As is the way with all creative processes, while building the OPAC course we have gone through phases of frustration as well as elation. We have found it useful (although not easy) to try and sit back, observe our frustrations, name them and then think about them. Some have proven themselves to be just plain boring: the endlessly evolving forms and delays dictated by bureaucracy, for example. On the other hand some frustrations, while not being exactly good company, have proven themselves fascinating and almost worth going through for the thoughts they have provoked.
Today the Glasgow team want to introduce our most fascinating frustration so far: the process of searching for suitable photographs to use on the online course. As we talked about before we have been debating how much need we have for a bridge language and unanimously decided that the course would be better for a rich variety of images to go with new vocabulary and expressions. The pleasure of finding that photographs can be unexpected bridges did not prepare us for the complexities of what came next.
We used free image sources such as Google Images and Pixabay, careful to search for images that were free for public use. In Gaza bandwidth and electricity are not always reliable because of the siege, and the Gaza team are very busy filming the videos for the lessons, so the Glasgow team gladly took on the photograph search. We needed to find photos of all sorts of different things: simple, everyday objects like “cup of coffee”, “cup of tea”, “cake”, “library”; words for family relationships, like “mother”; words for states of being (in line with the focus on expressing capabilities of emotion and affiliation such as “thirsty” or “hungry”. Simple, really, right?
Wrong. Cups of tea and coffee were all huge and milky, very unlike the dairy-free tea and coffee that are served in Palestine in tiny cups and glasses. Cakes were not at all like the trays of pastries and sweets found in the Middle East. We realised that we had to preface each search term with the word “Arabic” or “Palestinian” – that worked. But then when we searched for “Palestinian library” all we got were images of buildings devastated by bombs. We tried to find an image for a “Tall building in Gaza” and not one photograph showed an intact structure: they were mostly rubble. We searched for “Palestinian mother” and the images that came up were of women wearing hijabs and crying, surrounded by ruins. What was going on?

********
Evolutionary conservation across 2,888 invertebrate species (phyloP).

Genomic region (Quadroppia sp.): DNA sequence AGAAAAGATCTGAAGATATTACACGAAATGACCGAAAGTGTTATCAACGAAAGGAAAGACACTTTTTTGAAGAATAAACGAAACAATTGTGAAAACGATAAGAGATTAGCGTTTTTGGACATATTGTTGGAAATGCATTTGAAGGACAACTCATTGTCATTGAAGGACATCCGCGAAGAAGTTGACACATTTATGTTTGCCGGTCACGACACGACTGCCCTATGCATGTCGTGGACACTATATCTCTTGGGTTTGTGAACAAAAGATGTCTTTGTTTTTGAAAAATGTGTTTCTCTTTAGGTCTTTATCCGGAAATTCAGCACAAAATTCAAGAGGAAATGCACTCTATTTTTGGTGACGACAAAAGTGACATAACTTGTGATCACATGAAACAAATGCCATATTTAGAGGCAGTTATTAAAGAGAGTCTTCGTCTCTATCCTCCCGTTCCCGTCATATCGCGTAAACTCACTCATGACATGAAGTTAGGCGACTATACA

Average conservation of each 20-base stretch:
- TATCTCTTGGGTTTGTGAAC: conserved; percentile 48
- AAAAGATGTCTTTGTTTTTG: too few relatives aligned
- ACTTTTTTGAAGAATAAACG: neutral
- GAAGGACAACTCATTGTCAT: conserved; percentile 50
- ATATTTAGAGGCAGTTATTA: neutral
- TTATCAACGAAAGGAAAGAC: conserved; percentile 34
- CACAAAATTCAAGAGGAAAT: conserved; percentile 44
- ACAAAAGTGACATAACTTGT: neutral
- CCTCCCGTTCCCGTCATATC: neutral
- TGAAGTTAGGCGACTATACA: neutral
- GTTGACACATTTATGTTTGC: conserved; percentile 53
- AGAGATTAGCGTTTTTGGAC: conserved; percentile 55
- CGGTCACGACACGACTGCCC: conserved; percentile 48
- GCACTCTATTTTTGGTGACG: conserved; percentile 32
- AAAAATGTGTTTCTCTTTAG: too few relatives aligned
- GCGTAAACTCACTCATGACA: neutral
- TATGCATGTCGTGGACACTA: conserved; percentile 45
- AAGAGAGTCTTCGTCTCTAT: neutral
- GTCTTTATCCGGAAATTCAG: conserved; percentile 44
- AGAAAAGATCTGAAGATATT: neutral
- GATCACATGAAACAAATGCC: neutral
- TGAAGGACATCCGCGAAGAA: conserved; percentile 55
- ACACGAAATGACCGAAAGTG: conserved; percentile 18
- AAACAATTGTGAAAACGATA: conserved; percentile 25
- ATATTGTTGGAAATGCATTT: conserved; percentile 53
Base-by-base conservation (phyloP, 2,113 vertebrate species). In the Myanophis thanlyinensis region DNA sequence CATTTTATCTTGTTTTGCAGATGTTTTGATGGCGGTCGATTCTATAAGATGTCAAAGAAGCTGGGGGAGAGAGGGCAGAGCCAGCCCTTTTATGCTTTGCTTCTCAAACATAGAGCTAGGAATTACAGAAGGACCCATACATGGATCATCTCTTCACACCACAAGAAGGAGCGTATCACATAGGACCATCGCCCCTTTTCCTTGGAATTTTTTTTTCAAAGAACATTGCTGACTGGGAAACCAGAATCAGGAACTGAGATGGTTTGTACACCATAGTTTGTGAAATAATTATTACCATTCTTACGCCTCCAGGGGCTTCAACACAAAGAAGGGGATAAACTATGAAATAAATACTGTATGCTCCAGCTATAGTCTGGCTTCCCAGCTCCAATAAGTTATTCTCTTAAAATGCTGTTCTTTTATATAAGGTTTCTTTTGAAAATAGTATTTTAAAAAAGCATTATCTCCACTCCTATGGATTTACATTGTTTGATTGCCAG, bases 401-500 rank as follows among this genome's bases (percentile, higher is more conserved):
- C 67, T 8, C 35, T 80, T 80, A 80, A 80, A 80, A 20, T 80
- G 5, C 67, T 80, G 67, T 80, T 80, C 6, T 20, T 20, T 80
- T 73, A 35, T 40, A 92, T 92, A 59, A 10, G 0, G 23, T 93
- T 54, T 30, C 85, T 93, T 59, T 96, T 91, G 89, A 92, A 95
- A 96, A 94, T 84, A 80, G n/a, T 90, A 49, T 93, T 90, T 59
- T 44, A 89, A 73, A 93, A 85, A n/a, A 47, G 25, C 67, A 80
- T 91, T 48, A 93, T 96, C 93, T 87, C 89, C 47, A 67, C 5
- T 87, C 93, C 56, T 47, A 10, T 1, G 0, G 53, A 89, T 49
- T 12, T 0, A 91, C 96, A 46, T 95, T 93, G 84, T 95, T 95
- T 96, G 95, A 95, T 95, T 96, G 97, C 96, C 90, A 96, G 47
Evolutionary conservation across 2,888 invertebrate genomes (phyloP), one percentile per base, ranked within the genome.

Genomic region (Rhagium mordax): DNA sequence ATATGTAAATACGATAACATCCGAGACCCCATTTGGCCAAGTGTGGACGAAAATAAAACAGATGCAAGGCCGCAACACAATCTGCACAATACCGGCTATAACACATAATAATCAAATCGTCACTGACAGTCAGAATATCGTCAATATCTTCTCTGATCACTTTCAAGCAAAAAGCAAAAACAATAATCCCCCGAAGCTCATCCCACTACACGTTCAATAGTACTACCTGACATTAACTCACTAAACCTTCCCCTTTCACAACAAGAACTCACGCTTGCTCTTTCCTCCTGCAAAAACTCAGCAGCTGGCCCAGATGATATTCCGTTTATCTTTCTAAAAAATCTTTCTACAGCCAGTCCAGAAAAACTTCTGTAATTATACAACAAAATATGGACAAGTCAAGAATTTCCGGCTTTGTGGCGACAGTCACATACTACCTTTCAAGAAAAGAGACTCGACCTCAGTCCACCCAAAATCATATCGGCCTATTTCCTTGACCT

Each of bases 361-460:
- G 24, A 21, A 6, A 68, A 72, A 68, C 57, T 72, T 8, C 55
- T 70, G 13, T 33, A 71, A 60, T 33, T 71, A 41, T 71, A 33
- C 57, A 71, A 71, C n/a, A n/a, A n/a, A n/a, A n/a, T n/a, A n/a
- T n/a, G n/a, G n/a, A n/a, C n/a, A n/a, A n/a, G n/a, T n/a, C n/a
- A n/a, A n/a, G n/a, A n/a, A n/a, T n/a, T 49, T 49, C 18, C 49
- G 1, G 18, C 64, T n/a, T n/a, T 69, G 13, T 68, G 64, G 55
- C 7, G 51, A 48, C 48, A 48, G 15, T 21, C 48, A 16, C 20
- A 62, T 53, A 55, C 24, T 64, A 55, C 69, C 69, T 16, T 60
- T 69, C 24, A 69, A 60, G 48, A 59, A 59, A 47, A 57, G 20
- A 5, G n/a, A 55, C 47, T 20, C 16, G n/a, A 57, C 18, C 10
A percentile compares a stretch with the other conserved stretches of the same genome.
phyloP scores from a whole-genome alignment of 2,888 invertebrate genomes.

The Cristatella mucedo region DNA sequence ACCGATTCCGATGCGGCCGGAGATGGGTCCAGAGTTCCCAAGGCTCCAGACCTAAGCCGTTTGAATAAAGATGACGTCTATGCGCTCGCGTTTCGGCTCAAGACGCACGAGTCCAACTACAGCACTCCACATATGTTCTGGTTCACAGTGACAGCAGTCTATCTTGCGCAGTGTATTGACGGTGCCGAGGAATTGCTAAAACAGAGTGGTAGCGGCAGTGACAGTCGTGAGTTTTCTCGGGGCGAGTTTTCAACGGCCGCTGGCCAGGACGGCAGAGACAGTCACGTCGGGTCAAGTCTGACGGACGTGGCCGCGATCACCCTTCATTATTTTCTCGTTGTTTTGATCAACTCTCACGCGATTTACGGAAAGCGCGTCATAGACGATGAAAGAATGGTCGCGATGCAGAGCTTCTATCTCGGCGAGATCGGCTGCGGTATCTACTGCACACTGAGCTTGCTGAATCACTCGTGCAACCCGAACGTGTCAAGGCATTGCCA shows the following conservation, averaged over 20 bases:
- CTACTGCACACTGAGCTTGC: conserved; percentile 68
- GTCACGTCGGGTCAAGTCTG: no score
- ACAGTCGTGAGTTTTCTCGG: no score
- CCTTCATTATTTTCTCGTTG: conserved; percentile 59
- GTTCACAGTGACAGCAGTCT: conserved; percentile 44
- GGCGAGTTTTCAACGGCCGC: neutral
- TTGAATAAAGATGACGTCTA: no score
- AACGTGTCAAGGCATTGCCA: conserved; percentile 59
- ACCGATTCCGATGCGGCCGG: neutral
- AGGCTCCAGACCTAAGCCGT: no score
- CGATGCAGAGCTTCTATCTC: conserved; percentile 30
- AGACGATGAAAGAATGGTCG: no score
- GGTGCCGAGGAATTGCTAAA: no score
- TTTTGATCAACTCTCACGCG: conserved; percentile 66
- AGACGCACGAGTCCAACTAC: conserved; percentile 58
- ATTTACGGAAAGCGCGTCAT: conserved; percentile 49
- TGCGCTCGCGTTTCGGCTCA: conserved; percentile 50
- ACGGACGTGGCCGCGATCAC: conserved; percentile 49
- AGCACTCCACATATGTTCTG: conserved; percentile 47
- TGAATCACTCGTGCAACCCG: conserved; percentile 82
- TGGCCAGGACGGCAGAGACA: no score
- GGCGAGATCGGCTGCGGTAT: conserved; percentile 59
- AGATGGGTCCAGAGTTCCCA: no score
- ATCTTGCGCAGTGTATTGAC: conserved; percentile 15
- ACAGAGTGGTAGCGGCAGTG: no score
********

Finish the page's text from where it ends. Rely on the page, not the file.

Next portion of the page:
We know that these images reflect only a part of what it means to live in Palestine. The OPAC course aims to support students to learn about other aspects of Palestinian life and culture: both the everyday things such as the smells of food and market stalls, and emotionally charged things like resistance, hospitality, desire for justice. The frustration we were feeling was only a shadow of what it must feel like to live in Palestine and know that your country, language and identity are routinely filtered and misrepresented by all sorts of media messages, starting with visual ones.
This realisation motivated us to keep on with the image search, although it was getting more tricky as the thing we were seeking got more complex. What would you recognise as an image for “yes”? A thumbs-up? In some cultures that is a rude hand gesture. We settled on a green tick, and a red cross for “no”. “Thirsty” was a tricky one: most of the images that we found involved scantily clad people drinking from water bottles on beaches. That would not happen in Gaza. “Hungry” brought up a lot of people eating bacon or sausages: another cultural impossibility. We decided that for many such images the best solution would be to ask our colleagues in Gaza to take their own pictures or someone drinking thirstily or eating.
On one hand we felt guilty for adding yet more work to the busy schedule of the Gaza Team. But, talking the matter over, we realised that it could be the best solution not just for reasons connected to cultural appropriateness or the desire for the course to be truly rooted in Palestinian culture and daily life. This was a way for our Palestinian colleagues to counter the filtered, biased, narrow narrative of Palestinian identity presented by image search engines in Europe (and, we assume, many other parts of the world). They could add their counter-narrative: libraries surrounded by gardens, mothers walking on the beach with their children, people eating za’atar .
Nobody on this project wants to normalise siege and occupation: this is not about giving learners a happy picture of a Palestine where everything is just lovely. But, in times when major search engines seem to associate Palestine with images of conflict and suffering, we do want to create a course that introduces a new way of seeing and learning about Palestine and the Arabic language. Finding the right images has proved frustrating; but it is has also led us to interesting questions and even more interesting answers.